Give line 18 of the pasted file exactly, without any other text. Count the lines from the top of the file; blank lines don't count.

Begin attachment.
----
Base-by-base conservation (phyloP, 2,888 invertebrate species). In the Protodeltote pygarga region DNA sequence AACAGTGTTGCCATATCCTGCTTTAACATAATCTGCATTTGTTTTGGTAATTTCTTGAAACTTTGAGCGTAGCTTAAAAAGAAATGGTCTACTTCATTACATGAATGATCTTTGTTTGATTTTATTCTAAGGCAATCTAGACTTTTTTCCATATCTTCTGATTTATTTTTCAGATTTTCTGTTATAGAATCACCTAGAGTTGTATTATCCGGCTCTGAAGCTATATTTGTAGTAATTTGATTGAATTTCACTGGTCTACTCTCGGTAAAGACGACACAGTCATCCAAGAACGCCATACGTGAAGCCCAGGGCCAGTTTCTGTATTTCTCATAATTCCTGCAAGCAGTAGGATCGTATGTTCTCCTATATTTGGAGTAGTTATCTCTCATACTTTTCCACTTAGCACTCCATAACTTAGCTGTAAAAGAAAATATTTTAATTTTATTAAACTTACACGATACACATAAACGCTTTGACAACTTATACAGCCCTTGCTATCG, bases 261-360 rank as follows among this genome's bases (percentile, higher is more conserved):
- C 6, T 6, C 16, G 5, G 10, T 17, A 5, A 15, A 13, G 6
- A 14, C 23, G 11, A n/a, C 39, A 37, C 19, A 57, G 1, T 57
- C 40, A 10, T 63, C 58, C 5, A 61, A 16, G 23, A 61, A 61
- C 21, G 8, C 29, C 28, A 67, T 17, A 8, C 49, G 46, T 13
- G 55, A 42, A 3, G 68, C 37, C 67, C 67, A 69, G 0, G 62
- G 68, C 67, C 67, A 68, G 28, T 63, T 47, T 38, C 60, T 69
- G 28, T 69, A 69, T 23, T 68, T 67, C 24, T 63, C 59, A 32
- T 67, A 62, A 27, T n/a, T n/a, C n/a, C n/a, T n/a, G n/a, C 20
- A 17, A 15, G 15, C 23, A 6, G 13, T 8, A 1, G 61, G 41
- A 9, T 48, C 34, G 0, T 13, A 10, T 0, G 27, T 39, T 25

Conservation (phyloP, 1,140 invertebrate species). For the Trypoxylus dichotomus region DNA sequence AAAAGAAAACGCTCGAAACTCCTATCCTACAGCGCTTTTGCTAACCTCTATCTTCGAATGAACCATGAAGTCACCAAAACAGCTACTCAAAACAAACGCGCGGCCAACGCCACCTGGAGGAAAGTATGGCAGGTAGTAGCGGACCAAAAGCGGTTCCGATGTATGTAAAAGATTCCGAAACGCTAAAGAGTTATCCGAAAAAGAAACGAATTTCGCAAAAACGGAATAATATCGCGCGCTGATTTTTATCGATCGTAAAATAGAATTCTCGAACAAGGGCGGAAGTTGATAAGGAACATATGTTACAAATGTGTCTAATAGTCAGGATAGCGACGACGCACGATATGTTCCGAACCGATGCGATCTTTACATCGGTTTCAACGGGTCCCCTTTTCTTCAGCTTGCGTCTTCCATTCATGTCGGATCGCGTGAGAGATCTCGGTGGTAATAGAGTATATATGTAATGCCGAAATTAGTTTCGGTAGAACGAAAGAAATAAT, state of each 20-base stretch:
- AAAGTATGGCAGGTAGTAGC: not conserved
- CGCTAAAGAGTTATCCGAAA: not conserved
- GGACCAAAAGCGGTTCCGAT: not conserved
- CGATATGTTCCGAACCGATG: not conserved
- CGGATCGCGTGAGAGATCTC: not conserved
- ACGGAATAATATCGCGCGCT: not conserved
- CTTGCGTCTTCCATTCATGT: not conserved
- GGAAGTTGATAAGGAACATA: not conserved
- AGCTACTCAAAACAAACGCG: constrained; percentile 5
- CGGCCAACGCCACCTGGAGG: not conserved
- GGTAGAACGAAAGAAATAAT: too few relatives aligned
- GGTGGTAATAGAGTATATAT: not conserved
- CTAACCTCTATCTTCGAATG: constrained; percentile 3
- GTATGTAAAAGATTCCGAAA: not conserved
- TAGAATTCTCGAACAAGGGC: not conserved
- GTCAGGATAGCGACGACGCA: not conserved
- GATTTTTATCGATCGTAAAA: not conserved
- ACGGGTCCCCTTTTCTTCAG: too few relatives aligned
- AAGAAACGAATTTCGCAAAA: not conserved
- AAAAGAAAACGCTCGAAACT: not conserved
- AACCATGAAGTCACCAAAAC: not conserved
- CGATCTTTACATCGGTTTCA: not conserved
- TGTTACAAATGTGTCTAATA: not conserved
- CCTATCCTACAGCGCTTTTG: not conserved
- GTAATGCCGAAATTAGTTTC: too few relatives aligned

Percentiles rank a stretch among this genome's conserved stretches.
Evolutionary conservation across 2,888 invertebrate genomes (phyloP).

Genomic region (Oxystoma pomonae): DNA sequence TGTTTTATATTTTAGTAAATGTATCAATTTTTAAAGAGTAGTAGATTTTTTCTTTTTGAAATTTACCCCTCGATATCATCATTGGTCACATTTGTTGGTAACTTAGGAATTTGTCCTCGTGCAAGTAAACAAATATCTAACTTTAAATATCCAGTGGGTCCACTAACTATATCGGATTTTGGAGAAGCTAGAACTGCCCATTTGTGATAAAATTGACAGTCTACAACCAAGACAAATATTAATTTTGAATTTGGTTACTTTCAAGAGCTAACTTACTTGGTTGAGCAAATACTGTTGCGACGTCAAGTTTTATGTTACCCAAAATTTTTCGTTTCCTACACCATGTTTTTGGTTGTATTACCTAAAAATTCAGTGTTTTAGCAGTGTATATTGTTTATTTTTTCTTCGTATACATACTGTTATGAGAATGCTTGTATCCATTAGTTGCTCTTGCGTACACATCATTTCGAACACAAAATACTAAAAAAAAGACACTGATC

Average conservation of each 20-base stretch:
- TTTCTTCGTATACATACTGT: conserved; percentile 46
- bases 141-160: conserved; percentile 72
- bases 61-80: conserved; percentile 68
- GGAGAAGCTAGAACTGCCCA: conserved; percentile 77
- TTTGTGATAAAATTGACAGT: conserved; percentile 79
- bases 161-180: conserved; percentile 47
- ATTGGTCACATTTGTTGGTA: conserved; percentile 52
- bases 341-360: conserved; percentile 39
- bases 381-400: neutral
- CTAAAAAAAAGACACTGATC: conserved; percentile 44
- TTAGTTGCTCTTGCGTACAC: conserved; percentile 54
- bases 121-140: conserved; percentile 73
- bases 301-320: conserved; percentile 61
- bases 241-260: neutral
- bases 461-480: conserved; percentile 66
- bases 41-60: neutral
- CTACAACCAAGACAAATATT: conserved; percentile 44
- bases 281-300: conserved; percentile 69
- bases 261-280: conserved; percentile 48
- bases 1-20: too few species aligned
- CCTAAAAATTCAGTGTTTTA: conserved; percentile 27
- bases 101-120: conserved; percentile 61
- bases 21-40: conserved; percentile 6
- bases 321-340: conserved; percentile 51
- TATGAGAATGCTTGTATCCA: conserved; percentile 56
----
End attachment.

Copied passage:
- ACGGAATAATATCGCGCGCT: not conserved